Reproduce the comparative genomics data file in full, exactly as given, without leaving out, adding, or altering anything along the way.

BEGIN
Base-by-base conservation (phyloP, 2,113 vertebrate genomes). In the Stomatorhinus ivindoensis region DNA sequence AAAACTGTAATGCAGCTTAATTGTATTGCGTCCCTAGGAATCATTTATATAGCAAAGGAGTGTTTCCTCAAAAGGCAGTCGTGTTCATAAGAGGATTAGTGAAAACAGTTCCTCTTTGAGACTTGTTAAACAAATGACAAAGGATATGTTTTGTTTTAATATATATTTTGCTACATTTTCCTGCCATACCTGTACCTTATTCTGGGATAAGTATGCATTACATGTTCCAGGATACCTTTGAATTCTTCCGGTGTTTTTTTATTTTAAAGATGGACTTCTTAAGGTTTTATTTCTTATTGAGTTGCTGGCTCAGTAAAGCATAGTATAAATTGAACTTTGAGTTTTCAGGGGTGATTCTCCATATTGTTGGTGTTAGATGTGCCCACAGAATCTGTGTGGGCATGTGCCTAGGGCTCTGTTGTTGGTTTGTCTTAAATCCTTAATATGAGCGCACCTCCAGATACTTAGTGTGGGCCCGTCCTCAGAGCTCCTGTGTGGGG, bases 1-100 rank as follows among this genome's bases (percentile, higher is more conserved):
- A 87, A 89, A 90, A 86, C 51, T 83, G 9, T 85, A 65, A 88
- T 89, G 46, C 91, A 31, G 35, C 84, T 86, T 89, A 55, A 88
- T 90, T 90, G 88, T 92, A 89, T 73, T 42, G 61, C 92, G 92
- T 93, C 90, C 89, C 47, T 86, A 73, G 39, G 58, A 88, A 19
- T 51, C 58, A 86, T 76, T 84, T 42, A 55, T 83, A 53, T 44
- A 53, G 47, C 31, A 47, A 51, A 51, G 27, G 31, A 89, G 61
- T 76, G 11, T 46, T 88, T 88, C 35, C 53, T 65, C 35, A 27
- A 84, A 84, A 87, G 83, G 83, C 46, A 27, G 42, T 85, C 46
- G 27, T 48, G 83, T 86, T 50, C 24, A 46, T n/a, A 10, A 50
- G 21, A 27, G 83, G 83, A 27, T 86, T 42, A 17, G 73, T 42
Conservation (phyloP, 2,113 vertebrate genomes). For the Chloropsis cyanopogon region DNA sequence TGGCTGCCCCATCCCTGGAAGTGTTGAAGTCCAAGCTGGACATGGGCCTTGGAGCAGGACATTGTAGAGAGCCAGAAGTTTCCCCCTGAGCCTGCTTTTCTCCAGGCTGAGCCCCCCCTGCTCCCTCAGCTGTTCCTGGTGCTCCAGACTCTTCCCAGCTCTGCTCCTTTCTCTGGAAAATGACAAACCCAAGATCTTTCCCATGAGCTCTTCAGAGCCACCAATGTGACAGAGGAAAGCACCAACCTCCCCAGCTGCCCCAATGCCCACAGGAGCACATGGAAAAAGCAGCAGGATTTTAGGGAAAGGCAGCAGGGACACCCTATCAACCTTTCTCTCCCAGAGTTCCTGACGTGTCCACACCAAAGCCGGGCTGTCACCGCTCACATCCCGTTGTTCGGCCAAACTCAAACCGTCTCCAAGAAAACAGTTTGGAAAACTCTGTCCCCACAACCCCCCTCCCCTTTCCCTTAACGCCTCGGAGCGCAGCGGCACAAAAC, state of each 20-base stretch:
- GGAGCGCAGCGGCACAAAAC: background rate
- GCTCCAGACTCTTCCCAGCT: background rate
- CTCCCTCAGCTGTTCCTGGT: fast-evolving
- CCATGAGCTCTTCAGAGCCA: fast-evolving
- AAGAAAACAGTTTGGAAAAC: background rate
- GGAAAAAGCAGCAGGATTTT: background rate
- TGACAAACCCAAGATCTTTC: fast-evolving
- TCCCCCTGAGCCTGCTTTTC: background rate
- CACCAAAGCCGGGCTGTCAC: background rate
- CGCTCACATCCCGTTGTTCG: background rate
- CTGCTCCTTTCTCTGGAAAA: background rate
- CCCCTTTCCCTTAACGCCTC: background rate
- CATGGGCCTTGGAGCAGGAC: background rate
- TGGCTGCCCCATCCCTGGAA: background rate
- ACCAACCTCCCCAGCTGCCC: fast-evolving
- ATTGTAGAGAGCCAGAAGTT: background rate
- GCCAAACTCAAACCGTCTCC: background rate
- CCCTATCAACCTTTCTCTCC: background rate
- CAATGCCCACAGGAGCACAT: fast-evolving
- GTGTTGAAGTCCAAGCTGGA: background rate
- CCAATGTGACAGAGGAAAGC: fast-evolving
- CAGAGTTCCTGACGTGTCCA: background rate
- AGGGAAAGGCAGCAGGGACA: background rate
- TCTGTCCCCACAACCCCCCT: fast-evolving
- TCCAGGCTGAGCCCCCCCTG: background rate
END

Base-by-base conservation (phyloP, 2,113 vertebrate genomes). In the Stomatorhinus ivindoensis region DNA sequence AAAACTGTAATGCAGCTTAATTGTATTGCGTCCCTAGGAATCATTTATATAGCAAAGGAGTGTTTCCTCAAAAGGCAGTCGTGTTCATAAGAGGATTAGTGAAAACAGTTCCTCTTTGAGACTTGTTAAACAAATGACAAAGGATATGTTTTGTTTTAATATATATTTTGCTACATTTTCCTGCCATACCTGTACCTTATTCTGGGATAAGTATGCATTACATGTTCCAGGATACCTTTGAATTCTTCCGGTGTTTTTTTATTTTAAAGATGGACTTCTTAAGGTTTTATTTCTTATTGAGTTGCTGGCTCAGTAAAGCATAGTATAAATTGAACTTTGAGTTTTCAGGGGTGATTCTCCATATTGTTGGTGTTAGATGTGCCCACAGAATCTGTGTGGGCATGTGCCTAGGGCTCTGTTGTTGGTTTGTCTTAAATCCTTAATATGAGCGCACCTCCAGATACTTAGTGTGGGCCCGTCCTCAGAGCTCCTGTGTGGGG, bases 1-100 rank as follows among this genome's bases (percentile, higher is more conserved):
- A 87, A 89, A 90, A 86, C 51, T 83, G 9, T 85, A 65, A 88
- T 89, G 46, C 91, A 31, G 35, C 84, T 86, T 89, A 55, A 88
- T 90, T 90, G 88, T 92, A 89, T 73, T 42, G 61, C 92, G 92
- T 93, C 90, C 89, C 47, T 86, A 73, G 39, G 58, A 88, A 19
- T 51, C 58, A 86, T 76, T 84, T 42, A 55, T 83, A 53, T 44
- A 53, G 47, C 31, A 47, A 51, A 51, G 27, G 31, A 89, G 61
- T 76, G 11, T 46, T 88, T 88, C 35, C 53, T 65, C 35, A 27
- A 84, A 84, A 87, G 83, G 83, C 46, A 27, G 42, T 85, C 46
- G 27, T 48, G 83, T 86, T 50, C 24, A 46, T n/a, A 10, A 50
- G 21, A 27, G 83, G 83, A 27, T 86, T 42, A 17, G 73, T 42
Conservation (phyloP, 2,113 vertebrate genomes). For the Chloropsis cyanopogon region DNA sequence TGGCTGCCCCATCCCTGGAAGTGTTGAAGTCCAAGCTGGACATGGGCCTTGGAGCAGGACATTGTAGAGAGCCAGAAGTTTCCCCCTGAGCCTGCTTTTCTCCAGGCTGAGCCCCCCCTGCTCCCTCAGCTGTTCCTGGTGCTCCAGACTCTTCCCAGCTCTGCTCCTTTCTCTGGAAAATGACAAACCCAAGATCTTTCCCATGAGCTCTTCAGAGCCACCAATGTGACAGAGGAAAGCACCAACCTCCCCAGCTGCCCCAATGCCCACAGGAGCACATGGAAAAAGCAGCAGGATTTTAGGGAAAGGCAGCAGGGACACCCTATCAACCTTTCTCTCCCAGAGTTCCTGACGTGTCCACACCAAAGCCGGGCTGTCACCGCTCACATCCCGTTGTTCGGCCAAACTCAAACCGTCTCCAAGAAAACAGTTTGGAAAACTCTGTCCCCACAACCCCCCTCCCCTTTCCCTTAACGCCTCGGAGCGCAGCGGCACAAAAC, state of each 20-base stretch:
- GGAGCGCAGCGGCACAAAAC: background rate
- GCTCCAGACTCTTCCCAGCT: background rate
- CTCCCTCAGCTGTTCCTGGT: fast-evolving
- CCATGAGCTCTTCAGAGCCA: fast-evolving
- AAGAAAACAGTTTGGAAAAC: background rate
- GGAAAAAGCAGCAGGATTTT: background rate
- TGACAAACCCAAGATCTTTC: fast-evolving
- TCCCCCTGAGCCTGCTTTTC: background rate
- CACCAAAGCCGGGCTGTCAC: background rate
- CGCTCACATCCCGTTGTTCG: background rate
- CTGCTCCTTTCTCTGGAAAA: background rate
- CCCCTTTCCCTTAACGCCTC: background rate
- CATGGGCCTTGGAGCAGGAC: background rate
- TGGCTGCCCCATCCCTGGAA: background rate
- ACCAACCTCCCCAGCTGCCC: fast-evolving
- ATTGTAGAGAGCCAGAAGTT: background rate
- GCCAAACTCAAACCGTCTCC: background rate
- CCCTATCAACCTTTCTCTCC: background rate
- CAATGCCCACAGGAGCACAT: fast-evolving
- GTGTTGAAGTCCAAGCTGGA: background rate
- CCAATGTGACAGAGGAAAGC: fast-evolving
- CAGAGTTCCTGACGTGTCCA: background rate
- AGGGAAAGGCAGCAGGGACA: background rate
- TCTGTCCCCACAACCCCCCT: fast-evolving
- TCCAGGCTGAGCCCCCCCTG: background rate